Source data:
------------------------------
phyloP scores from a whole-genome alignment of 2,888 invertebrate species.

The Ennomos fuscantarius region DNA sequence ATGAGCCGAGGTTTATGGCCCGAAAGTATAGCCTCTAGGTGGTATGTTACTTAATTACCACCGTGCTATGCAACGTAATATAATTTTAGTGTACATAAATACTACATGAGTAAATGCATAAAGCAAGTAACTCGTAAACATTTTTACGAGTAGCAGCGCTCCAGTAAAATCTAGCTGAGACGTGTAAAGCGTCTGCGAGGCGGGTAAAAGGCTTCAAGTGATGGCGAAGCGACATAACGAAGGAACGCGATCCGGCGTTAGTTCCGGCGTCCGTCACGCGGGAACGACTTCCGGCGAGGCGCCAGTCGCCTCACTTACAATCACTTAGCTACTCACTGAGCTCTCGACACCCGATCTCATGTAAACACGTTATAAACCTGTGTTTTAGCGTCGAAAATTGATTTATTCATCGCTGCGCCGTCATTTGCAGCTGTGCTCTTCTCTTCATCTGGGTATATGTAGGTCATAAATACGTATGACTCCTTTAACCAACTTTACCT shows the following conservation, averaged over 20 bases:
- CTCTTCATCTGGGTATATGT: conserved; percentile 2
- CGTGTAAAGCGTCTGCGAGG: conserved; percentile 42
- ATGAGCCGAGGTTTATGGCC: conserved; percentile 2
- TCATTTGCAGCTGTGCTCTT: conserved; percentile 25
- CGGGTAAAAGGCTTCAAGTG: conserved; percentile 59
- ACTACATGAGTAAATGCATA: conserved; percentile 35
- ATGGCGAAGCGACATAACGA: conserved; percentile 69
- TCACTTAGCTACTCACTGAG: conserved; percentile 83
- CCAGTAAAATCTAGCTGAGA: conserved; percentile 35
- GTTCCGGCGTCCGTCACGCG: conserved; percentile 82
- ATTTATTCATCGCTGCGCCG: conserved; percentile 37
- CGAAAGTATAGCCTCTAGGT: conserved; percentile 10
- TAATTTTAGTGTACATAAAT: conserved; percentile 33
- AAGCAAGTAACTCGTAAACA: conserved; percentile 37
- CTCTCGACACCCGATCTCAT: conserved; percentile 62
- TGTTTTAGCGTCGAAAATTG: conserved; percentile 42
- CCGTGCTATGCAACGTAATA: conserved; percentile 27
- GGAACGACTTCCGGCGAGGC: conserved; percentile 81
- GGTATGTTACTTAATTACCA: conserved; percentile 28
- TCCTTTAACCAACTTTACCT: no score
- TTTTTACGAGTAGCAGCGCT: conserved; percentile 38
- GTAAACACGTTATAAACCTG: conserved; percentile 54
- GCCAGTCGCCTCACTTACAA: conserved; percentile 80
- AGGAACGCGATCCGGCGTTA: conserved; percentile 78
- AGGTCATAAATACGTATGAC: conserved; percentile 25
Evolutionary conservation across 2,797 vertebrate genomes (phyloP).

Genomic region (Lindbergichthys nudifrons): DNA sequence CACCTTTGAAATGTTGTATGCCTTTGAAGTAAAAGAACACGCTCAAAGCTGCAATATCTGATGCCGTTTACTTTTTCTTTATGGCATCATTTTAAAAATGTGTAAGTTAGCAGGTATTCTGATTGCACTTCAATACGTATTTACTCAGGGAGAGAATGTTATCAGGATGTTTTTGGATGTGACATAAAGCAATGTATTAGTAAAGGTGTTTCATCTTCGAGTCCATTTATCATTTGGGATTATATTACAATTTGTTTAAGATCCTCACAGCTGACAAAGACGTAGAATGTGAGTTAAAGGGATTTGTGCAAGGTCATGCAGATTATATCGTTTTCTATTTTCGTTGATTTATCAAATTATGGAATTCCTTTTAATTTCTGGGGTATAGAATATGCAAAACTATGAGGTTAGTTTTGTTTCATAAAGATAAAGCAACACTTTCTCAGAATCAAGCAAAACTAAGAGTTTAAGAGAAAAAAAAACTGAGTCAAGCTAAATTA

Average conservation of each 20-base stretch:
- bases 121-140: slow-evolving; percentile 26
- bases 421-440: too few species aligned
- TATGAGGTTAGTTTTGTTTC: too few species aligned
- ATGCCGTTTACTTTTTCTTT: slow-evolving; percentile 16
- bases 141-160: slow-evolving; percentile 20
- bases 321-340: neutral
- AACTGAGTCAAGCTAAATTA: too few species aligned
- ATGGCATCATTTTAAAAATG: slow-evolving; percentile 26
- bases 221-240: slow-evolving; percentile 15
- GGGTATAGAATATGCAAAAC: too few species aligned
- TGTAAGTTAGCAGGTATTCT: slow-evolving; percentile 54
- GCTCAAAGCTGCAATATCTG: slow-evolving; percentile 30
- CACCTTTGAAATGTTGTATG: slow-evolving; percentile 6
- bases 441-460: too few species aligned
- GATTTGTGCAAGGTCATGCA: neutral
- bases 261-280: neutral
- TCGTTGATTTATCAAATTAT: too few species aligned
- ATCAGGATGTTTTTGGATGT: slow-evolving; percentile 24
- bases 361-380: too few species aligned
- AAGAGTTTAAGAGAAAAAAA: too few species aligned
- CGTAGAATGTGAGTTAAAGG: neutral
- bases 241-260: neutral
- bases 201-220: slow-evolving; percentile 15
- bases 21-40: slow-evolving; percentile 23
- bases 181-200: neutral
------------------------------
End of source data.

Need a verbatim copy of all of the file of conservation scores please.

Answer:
phyloP scores from a whole-genome alignment of 2,888 invertebrate species.

The Ennomos fuscantarius region DNA sequence ATGAGCCGAGGTTTATGGCCCGAAAGTATAGCCTCTAGGTGGTATGTTACTTAATTACCACCGTGCTATGCAACGTAATATAATTTTAGTGTACATAAATACTACATGAGTAAATGCATAAAGCAAGTAACTCGTAAACATTTTTACGAGTAGCAGCGCTCCAGTAAAATCTAGCTGAGACGTGTAAAGCGTCTGCGAGGCGGGTAAAAGGCTTCAAGTGATGGCGAAGCGACATAACGAAGGAACGCGATCCGGCGTTAGTTCCGGCGTCCGTCACGCGGGAACGACTTCCGGCGAGGCGCCAGTCGCCTCACTTACAATCACTTAGCTACTCACTGAGCTCTCGACACCCGATCTCATGTAAACACGTTATAAACCTGTGTTTTAGCGTCGAAAATTGATTTATTCATCGCTGCGCCGTCATTTGCAGCTGTGCTCTTCTCTTCATCTGGGTATATGTAGGTCATAAATACGTATGACTCCTTTAACCAACTTTACCT shows the following conservation, averaged over 20 bases:
- CTCTTCATCTGGGTATATGT: conserved; percentile 2
- CGTGTAAAGCGTCTGCGAGG: conserved; percentile 42
- ATGAGCCGAGGTTTATGGCC: conserved; percentile 2
- TCATTTGCAGCTGTGCTCTT: conserved; percentile 25
- CGGGTAAAAGGCTTCAAGTG: conserved; percentile 59
- ACTACATGAGTAAATGCATA: conserved; percentile 35
- ATGGCGAAGCGACATAACGA: conserved; percentile 69
- TCACTTAGCTACTCACTGAG: conserved; percentile 83
- CCAGTAAAATCTAGCTGAGA: conserved; percentile 35
- GTTCCGGCGTCCGTCACGCG: conserved; percentile 82
- ATTTATTCATCGCTGCGCCG: conserved; percentile 37
- CGAAAGTATAGCCTCTAGGT: conserved; percentile 10
- TAATTTTAGTGTACATAAAT: conserved; percentile 33
- AAGCAAGTAACTCGTAAACA: conserved; percentile 37
- CTCTCGACACCCGATCTCAT: conserved; percentile 62
- TGTTTTAGCGTCGAAAATTG: conserved; percentile 42
- CCGTGCTATGCAACGTAATA: conserved; percentile 27
- GGAACGACTTCCGGCGAGGC: conserved; percentile 81
- GGTATGTTACTTAATTACCA: conserved; percentile 28
- TCCTTTAACCAACTTTACCT: no score
- TTTTTACGAGTAGCAGCGCT: conserved; percentile 38
- GTAAACACGTTATAAACCTG: conserved; percentile 54
- GCCAGTCGCCTCACTTACAA: conserved; percentile 80
- AGGAACGCGATCCGGCGTTA: conserved; percentile 78
- AGGTCATAAATACGTATGAC: conserved; percentile 25
Evolutionary conservation across 2,797 vertebrate genomes (phyloP).

Genomic region (Lindbergichthys nudifrons): DNA sequence CACCTTTGAAATGTTGTATGCCTTTGAAGTAAAAGAACACGCTCAAAGCTGCAATATCTGATGCCGTTTACTTTTTCTTTATGGCATCATTTTAAAAATGTGTAAGTTAGCAGGTATTCTGATTGCACTTCAATACGTATTTACTCAGGGAGAGAATGTTATCAGGATGTTTTTGGATGTGACATAAAGCAATGTATTAGTAAAGGTGTTTCATCTTCGAGTCCATTTATCATTTGGGATTATATTACAATTTGTTTAAGATCCTCACAGCTGACAAAGACGTAGAATGTGAGTTAAAGGGATTTGTGCAAGGTCATGCAGATTATATCGTTTTCTATTTTCGTTGATTTATCAAATTATGGAATTCCTTTTAATTTCTGGGGTATAGAATATGCAAAACTATGAGGTTAGTTTTGTTTCATAAAGATAAAGCAACACTTTCTCAGAATCAAGCAAAACTAAGAGTTTAAGAGAAAAAAAAACTGAGTCAAGCTAAATTA

Average conservation of each 20-base stretch:
- bases 121-140: slow-evolving; percentile 26
- bases 421-440: too few species aligned
- TATGAGGTTAGTTTTGTTTC: too few species aligned
- ATGCCGTTTACTTTTTCTTT: slow-evolving; percentile 16
- bases 141-160: slow-evolving; percentile 20
- bases 321-340: neutral
- AACTGAGTCAAGCTAAATTA: too few species aligned
- ATGGCATCATTTTAAAAATG: slow-evolving; percentile 26
- bases 221-240: slow-evolving; percentile 15
- GGGTATAGAATATGCAAAAC: too few species aligned
- TGTAAGTTAGCAGGTATTCT: slow-evolving; percentile 54
- GCTCAAAGCTGCAATATCTG: slow-evolving; percentile 30
- CACCTTTGAAATGTTGTATG: slow-evolving; percentile 6
- bases 441-460: too few species aligned
- GATTTGTGCAAGGTCATGCA: neutral
- bases 261-280: neutral
- TCGTTGATTTATCAAATTAT: too few species aligned
- ATCAGGATGTTTTTGGATGT: slow-evolving; percentile 24
- bases 361-380: too few species aligned
- AAGAGTTTAAGAGAAAAAAA: too few species aligned
- CGTAGAATGTGAGTTAAAGG: neutral
- bases 241-260: neutral
- bases 201-220: slow-evolving; percentile 15
- bases 21-40: slow-evolving; percentile 23
- bases 181-200: neutral